WHAT YOU NEED TO KNOW:
- A CDC report that thoroughly discusses how the COVID-19 virus is spread through aerosolized particles was posted on their website then taken down, generating widespread confusion among public health experts.
- The CDC said the virus seemed to linger in the air and spread at a distance of more than 6 feet.
- CDC officials however said that the revisions were a result of the report not having undergone extensive review and approval.
A report from the Centers for Disease Control and Prevention that was posted on their website then withdrawn afterward has created confusion among public health circles because of its implications.
According to the post, the agency cited mounting evidence that the coronavirus can remain in the air in the form of aerosolized particles that can spread over a wider area.
Reports of certain case clusters have been linked to events like a choir practice for instance, where the virus appeared to have been transmitted through the air, although such incidents are not common. At the same time, the post also suggested that heavier droplets from coughing or sneezing are the major means of transmission.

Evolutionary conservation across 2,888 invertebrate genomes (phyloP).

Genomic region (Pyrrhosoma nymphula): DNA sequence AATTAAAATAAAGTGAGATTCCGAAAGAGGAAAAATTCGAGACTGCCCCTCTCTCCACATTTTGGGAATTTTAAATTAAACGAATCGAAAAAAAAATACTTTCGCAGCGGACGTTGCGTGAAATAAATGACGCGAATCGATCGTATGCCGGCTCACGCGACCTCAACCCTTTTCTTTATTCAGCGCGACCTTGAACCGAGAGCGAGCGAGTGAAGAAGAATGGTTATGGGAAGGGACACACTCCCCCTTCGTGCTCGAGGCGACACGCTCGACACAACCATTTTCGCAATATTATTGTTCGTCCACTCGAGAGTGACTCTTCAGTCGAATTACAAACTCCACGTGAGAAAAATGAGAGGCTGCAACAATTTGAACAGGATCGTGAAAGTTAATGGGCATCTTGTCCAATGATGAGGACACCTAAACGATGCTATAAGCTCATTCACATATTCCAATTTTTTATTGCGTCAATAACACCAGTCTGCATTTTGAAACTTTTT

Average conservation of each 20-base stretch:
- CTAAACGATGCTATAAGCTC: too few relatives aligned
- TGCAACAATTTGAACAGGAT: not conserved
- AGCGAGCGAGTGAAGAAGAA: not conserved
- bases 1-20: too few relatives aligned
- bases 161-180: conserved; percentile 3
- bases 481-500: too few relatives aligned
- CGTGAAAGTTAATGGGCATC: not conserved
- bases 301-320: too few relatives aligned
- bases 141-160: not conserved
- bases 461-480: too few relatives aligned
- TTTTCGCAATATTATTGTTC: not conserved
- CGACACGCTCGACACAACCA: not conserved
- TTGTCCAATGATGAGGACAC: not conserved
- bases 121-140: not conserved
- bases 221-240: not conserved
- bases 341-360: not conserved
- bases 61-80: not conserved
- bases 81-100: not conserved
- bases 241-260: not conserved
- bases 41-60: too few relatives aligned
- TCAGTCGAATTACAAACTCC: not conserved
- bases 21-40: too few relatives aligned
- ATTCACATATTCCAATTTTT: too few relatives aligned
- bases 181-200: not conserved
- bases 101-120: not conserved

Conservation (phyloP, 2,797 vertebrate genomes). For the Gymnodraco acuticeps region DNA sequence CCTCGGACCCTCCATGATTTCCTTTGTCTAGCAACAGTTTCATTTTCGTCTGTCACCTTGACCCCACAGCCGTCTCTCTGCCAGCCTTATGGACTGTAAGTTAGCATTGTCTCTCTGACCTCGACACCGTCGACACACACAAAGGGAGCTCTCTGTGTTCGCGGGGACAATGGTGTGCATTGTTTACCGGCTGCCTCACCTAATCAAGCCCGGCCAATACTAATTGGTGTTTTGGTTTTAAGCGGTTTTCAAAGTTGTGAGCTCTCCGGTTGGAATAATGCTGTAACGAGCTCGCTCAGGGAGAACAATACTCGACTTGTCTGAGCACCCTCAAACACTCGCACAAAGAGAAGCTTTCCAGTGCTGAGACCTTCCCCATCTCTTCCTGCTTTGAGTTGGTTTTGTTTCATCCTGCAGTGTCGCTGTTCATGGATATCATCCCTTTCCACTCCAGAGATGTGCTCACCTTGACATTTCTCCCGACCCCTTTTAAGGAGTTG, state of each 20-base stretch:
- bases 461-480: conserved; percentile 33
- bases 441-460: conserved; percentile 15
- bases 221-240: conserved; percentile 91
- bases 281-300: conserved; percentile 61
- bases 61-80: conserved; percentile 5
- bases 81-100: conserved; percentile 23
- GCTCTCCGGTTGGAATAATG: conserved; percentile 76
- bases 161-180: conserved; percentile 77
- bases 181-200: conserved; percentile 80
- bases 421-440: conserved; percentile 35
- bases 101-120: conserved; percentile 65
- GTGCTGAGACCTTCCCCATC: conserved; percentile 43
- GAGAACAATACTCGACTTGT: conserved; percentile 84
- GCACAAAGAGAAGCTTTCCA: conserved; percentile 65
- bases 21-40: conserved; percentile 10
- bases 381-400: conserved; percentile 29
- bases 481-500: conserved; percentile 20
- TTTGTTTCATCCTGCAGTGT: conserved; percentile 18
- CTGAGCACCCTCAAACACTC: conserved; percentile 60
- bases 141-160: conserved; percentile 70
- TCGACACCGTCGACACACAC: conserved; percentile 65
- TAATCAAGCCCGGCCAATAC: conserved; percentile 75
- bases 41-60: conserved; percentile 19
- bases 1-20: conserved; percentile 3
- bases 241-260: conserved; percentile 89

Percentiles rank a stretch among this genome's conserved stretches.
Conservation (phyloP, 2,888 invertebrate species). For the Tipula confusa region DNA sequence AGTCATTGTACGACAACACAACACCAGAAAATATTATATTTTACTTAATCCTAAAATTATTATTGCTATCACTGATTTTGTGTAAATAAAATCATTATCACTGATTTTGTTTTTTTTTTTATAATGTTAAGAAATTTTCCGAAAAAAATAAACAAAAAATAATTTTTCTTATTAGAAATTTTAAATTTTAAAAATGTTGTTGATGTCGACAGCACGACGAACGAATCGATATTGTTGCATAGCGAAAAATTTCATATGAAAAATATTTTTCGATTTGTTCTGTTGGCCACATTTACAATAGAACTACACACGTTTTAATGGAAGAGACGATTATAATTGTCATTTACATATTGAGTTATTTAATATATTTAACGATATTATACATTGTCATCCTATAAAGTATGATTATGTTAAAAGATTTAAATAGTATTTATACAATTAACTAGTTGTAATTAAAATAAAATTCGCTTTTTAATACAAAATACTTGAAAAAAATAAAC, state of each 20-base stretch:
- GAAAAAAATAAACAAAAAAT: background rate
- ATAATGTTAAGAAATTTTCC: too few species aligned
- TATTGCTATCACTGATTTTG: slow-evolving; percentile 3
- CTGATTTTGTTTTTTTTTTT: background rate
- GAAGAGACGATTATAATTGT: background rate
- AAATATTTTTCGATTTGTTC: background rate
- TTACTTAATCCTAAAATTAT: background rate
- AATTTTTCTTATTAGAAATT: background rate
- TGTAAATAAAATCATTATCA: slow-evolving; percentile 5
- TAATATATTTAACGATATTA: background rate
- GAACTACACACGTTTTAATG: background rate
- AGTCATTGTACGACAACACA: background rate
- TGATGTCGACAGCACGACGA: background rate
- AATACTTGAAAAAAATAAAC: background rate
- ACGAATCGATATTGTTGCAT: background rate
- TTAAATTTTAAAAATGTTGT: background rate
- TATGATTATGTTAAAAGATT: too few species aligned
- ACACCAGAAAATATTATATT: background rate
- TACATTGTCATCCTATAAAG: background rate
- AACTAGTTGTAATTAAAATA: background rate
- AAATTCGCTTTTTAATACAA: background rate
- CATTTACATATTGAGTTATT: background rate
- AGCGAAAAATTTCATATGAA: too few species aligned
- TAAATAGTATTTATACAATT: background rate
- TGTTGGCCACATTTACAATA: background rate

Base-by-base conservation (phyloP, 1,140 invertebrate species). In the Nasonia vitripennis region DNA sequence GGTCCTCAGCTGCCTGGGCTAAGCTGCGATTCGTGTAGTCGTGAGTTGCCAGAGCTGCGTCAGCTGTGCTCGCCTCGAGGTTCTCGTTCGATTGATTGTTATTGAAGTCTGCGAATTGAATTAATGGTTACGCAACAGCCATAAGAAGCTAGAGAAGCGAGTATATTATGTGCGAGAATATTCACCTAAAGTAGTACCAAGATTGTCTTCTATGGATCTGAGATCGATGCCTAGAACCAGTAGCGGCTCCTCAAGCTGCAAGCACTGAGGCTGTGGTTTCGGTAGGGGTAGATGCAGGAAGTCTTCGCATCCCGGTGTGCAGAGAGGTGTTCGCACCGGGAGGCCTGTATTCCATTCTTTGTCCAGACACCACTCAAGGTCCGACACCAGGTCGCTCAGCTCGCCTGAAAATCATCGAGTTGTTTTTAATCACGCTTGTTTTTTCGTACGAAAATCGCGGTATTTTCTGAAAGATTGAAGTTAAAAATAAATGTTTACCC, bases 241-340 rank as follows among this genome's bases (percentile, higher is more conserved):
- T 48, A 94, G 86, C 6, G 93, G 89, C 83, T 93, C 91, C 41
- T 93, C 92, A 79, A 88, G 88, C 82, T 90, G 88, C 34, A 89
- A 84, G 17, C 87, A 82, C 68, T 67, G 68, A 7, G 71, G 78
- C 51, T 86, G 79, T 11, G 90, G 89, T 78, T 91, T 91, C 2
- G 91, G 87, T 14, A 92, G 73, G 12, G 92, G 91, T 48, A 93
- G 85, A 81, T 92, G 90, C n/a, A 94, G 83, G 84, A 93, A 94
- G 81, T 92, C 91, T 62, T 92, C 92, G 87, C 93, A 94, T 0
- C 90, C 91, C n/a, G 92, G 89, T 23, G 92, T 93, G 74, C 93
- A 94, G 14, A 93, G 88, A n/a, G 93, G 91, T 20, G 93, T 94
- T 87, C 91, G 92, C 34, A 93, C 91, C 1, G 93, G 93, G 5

CDC guidelines on social distancing are mostly designed around that idea, with the agency requiring a distance of 6 feet between people who are not wearing masks. Public health experts also encourage people to wear masks to lessen contact with aerosolized particles.
But because the CDC said little about aerosolized droplets for months, the report on Friday that gave an in-depth discussion about the particles seemed to suggest that their stance toward virus transmission has changed. The latest post highlighted the need for indoor ventilation describing the virus as the type that can stay in the air and spread to as far as 6 feet.
However, Dr. Jay Butler, the agency’s deputy director for infectious diseases, says their position remains unchanged and that the report was an “honest mistake” that was posted without going through a full editing and approval.
The CDC said in a statement on Monday that corrections to the “How COVID-19 Spreads” page occurred without “appropriate in-house technical review” and that the agency is reviewing and tightening measures for all updates before they are posted to the CDC website.
The posting generated widespread discussion among public health experts who think that hospitals have to change room assignments for infected people to prevent air from drifting to other parts of the hospital.
But Butler said the agency is not implying that changes need to be made on how people are housed at hospitals.
The CDC has been criticized for releasing varying guidelines during the pandemic, some of which were prompted by political pressures from the Trump campaign.
However, Butler said no political pressure was behind the revisions rather it was an internal issue that the agency is working on to make sure it doesn’t happen again.